Corey Robinson rebounds from slow start for Notre Dame

Al Lesar
South Bend Tribune

Hard to manufacture confidence.

It’s either there or it isn’t.

That’s what makes Corey Robinson’s 10-yard touchdown catch against Southern Cal, which eventually turned out to be the game-winner, even more impressive.

Given the struggles he’s had through the first six games of the season, the 6-foot-5, 215-pound junior receiver for the Notre Dame football team, had no business wanting such a critical pass thrown in his direction, and even less of a reason to snag it in the corner of the end zone while draped by a defender.

That’s the textbook definition of blocking out the past and focusing on the here and now.

Last year, Robinson emerged as a big-time component of the Irish passing game, with the sky as the limit on his future at Notre Dame. He caught 40 passes for 539 yards and five touchdowns.

When it came to crunch time — the closing minutes against Florida State (when the Irish were still good) — he responded. Robinson caught a huge fourth-down pass along the sidelines against the Seminoles, to keep a desperation drive alive. The he snatched the TD pass that could have been the season-changer, until C.J. Prosise was flagged for pass interference on an illegal pick.

In other words, Robinson was the man on whom the Irish could count.

Not so much this season.

Last year, Robinson had eight catches for 99 yards and two TDs against Florida State. This year, in Notre Dame’s FIRST SEVEN GAMES (though he missed the UMass game when he tweaked his knee pre-game), he has eight receptions for 98 yards and one score.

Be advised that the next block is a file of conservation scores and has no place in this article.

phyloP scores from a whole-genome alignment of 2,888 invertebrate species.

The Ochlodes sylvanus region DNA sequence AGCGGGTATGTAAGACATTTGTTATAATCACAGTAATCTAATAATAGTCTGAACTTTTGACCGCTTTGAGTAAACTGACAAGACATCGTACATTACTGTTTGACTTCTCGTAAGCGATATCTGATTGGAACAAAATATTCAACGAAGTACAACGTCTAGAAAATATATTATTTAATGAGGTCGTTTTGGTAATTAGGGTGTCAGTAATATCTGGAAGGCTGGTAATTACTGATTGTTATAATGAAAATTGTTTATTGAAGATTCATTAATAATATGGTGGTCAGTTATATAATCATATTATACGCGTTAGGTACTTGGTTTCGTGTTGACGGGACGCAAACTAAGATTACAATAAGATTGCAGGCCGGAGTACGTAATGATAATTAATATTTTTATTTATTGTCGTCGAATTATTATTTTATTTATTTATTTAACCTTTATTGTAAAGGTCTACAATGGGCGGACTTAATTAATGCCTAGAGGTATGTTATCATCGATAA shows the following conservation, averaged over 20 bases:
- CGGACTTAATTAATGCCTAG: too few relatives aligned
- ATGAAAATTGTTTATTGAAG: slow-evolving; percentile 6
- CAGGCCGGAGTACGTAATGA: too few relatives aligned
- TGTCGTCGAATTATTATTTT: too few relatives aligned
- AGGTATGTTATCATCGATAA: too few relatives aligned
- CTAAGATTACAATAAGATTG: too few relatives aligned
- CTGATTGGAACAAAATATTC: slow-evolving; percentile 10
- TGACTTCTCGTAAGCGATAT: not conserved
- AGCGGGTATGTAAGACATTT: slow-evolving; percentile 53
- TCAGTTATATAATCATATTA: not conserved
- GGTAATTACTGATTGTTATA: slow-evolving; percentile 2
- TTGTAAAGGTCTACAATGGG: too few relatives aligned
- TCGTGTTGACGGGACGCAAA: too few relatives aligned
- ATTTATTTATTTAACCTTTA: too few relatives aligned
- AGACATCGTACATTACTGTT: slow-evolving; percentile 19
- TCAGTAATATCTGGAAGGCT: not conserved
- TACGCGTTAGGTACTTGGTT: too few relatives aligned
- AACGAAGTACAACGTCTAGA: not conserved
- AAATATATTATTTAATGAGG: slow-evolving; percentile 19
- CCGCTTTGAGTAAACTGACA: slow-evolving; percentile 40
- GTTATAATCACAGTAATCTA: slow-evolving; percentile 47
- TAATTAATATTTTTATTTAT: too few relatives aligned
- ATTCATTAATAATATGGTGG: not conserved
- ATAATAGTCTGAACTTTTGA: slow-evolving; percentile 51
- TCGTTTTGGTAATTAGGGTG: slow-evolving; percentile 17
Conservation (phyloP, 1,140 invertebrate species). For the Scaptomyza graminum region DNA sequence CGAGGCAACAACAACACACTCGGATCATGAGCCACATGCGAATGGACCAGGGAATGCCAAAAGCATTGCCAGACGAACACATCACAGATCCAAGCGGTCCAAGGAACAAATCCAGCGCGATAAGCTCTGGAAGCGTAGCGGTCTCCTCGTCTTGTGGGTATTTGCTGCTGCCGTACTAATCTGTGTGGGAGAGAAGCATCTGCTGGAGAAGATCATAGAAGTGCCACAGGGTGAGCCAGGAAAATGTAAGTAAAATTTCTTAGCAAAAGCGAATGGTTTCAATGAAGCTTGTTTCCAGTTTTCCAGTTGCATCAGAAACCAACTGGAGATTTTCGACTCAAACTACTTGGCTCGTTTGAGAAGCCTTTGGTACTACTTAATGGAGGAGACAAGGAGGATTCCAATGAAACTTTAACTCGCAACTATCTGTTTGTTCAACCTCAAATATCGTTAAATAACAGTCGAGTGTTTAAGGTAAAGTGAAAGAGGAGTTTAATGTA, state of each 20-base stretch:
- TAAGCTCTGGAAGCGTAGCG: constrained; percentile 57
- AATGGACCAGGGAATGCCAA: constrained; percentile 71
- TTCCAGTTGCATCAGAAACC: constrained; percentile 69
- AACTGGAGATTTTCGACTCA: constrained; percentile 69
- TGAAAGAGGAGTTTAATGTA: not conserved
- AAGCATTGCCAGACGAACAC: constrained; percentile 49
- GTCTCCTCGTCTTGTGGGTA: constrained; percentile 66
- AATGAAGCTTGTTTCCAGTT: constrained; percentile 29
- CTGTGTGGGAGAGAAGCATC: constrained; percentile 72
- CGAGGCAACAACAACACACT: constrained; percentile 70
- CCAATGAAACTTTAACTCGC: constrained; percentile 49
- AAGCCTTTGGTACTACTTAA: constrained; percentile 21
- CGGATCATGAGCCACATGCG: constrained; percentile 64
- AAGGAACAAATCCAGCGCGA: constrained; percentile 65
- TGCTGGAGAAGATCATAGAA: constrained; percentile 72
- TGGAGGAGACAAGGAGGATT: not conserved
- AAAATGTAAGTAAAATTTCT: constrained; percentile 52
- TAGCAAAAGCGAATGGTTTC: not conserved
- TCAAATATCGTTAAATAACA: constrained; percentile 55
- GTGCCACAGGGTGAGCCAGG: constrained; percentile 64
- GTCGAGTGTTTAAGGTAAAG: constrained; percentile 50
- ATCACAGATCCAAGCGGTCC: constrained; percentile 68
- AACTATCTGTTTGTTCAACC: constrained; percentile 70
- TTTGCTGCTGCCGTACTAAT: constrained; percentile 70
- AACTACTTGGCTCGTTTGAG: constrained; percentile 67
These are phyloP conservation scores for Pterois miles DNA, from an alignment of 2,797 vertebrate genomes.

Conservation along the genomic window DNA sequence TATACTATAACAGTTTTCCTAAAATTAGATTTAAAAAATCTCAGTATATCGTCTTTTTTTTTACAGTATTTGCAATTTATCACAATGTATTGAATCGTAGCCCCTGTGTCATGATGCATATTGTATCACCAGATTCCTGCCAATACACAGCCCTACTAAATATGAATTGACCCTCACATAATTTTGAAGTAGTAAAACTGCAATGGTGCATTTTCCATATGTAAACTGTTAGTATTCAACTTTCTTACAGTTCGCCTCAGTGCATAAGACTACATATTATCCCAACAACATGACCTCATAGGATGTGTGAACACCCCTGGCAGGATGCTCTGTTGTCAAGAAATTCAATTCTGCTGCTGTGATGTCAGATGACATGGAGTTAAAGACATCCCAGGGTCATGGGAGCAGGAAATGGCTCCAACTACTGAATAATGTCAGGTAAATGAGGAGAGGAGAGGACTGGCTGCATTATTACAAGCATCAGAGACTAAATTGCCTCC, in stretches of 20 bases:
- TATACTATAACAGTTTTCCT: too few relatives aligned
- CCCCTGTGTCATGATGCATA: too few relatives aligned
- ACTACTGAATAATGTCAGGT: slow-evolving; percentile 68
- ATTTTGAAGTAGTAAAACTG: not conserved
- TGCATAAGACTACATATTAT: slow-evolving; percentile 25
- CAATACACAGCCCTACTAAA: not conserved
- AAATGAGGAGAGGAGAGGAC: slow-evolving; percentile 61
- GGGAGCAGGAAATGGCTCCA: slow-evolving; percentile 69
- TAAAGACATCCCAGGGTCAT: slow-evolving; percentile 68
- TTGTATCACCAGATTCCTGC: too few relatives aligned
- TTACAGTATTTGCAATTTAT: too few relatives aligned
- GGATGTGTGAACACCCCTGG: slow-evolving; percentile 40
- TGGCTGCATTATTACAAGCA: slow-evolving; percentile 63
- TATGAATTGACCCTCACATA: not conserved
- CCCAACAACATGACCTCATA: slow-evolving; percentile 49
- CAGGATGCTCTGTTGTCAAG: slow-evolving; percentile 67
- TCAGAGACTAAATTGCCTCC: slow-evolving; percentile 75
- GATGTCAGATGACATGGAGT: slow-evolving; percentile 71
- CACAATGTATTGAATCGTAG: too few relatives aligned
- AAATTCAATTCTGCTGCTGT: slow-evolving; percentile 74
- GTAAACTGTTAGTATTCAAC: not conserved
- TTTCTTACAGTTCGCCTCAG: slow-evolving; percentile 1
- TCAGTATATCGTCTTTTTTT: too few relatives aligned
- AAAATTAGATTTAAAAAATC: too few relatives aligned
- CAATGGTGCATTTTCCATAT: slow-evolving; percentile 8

An obvious disconnect for some reason.

Besides a drop or two — most notably two against Clemson, when every Irish receiver was guilty of at least one case of butterfingers — it’s hard to pinpoint a reason for Robinson’s backward trek. Maybe it’s just that Will Fuller has been Will Fuller (32 receptions, 702 yards, 8 TDs) and Chris Brown (27-355-2) has improved.

Whatever the case, Robinson refused to go silently into the night. When everyone around him might have had their confidence in him tested, Robinson never wavered.

“Whenever the team needed me to make a play, I had to make it,” Robinson said. “I didn’t make it earlier in the season, and that’s that. That’s a fact I have to live with. Since January, I’ve been trying to prepare myself that, when I get the chance, to make a play.”

“(Robinson) had a great week of practice (leading up to Southern Cal),” Irish coach Brian Kelly said. “His focus, in terms of wanting to attack the football instead of letting the football play him, was a point of emphasis. What I love about him is his response.

“It's really about how you respond to adversity. His response was outstanding in that he went back to work and his practice was outstanding over the last couple of weeks, aggressively going after the football and it paid off.”

One of the cornerstones in Robinson’s life and athletic career has been his father David, the former NBA great. A lasting visual from the Clemson post-game area was a heart-to-heart talk going on between the two.

“At Clemson, I didn’t play that well,” Corey said, giving an idea of what the talk was like. “‘How do I approach going into next week?’ He’s been everywhere and done everything — good or bad — in the NBA. Bouncing stuff off him is a great source for me.”

Next week, when Notre Dame starts it preparation for the stretch drive, nothing’s going to change for Robinson. He’ll be back at work, staying positive, focused on making an impact on the next play.

“It’s not a mental thing or a magic trick,” he said. “It’s just going back to practice: ‘I need to get better at this.’ It’s a process.

“You can’t look ahead. Hit the ground: ‘What do we have to do to win this week?’”

Confidence is a nice place to start.

Notre Dame’s Corey Robinson (88) catches a touchdown pass in the end zone against USC's Iman Marshall (8) Saturday, October 17, 2015, during the USC-Notre Dame football game at Notre Dame Stadium. SBT Photo/GREG SWIERCZ